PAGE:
Disney's stock has sucked wind this year as the economic slowdown casts doubt on the pace of growth for the media giant's streaming service.
In a note to clients on Monday, Wells Fargo analyst Steven Cahall acknowledged that the "wheels have come off" Disney stock this year. Shares of the Dow component have plunged 34% year to date versus a 12% decline for the benchmark index.
Nevertheless, with the concerns well understood by investors, Cahall made a bullish case for the stock ahead of several key catalysts.
"We remain Disney bulls and think upcoming catalysts include Disney+ net adds progressing ahead of investor expectations, as well as potentially launching ESPN+ fully à la carte," Cahall said. "If we're right, direct to consumer within Disney has meaningful upside given where Netflix is trading (and Netflix feels less bad after 2Q22)."
Disney's decline this year puts it in line with the drop seen at Nike, giving both stocks the unwelcome honor of being the Dow's worst two performers so far in 2022.
"Most of that devaluation has been streaming, though recession fears and CEO headlines haven't helped," Cahall said.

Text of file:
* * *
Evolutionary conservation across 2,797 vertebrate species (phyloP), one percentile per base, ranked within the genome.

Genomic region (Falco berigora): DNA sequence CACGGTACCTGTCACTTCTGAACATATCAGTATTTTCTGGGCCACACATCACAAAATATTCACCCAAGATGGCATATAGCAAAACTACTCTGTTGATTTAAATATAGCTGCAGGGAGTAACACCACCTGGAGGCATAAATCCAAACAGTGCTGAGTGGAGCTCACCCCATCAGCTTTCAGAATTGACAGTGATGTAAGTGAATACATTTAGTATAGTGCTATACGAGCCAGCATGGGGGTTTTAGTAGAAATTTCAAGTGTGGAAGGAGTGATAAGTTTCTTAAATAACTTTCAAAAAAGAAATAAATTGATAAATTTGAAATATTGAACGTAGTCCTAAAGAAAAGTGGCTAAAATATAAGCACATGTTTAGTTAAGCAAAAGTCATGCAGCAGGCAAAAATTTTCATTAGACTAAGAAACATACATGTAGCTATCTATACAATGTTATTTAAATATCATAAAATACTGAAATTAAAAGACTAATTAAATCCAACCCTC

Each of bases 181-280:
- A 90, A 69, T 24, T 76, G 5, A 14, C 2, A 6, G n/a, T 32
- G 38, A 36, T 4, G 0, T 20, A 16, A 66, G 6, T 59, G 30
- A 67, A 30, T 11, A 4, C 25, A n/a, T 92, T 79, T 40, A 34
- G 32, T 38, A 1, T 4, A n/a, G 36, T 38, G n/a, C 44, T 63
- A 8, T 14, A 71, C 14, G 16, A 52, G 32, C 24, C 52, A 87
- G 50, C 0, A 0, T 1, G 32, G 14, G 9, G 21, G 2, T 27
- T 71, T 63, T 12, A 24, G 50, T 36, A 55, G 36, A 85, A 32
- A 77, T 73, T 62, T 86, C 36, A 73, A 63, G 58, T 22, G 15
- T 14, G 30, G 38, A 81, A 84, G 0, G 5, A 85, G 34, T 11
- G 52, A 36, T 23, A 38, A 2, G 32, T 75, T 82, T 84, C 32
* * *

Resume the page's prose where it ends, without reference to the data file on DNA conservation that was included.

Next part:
Disney's relatively new CEO Bob Chapek came under fire earlier this year for deciding not to speak out against Florida's so-called "Don't Say Gay" bill. That in turn triggered a backlash from employees and a pullback in the stock price. The company later came out against the bill and vowed to help repeal the Florida law after it went into effect.
But Cahall believes it's time to start assessing Disney on future business potential, which may not be factored into a stock trading at some of the cheapest valuation multiples seen in years.
"We still think a lot more content equals a lot more subs, and that will drive stock upside as investors have broadly written off DIS's ability to generate more streaming hits," Cahall explained. "We think Disney's hold-back on ESPN+ fully à la carte has been not disrupting the linear apple cart."
He continued: "We see a big catalyst ahead and think management will too: launch ESPN+ with all sports rights at an average revenue per user (ARPU) that makes a direct to consumer subscriber just as profitable as linear. We think that magic ARPU is ~$25/month based on a ~$15/month linear affiliate fee with a 20% linear operating income margin. We think such a launch would bring in cord cutters/nevers, not cannibalize earnings and keep the peace with MVPDs. We can't say when, but we're confident this could happen."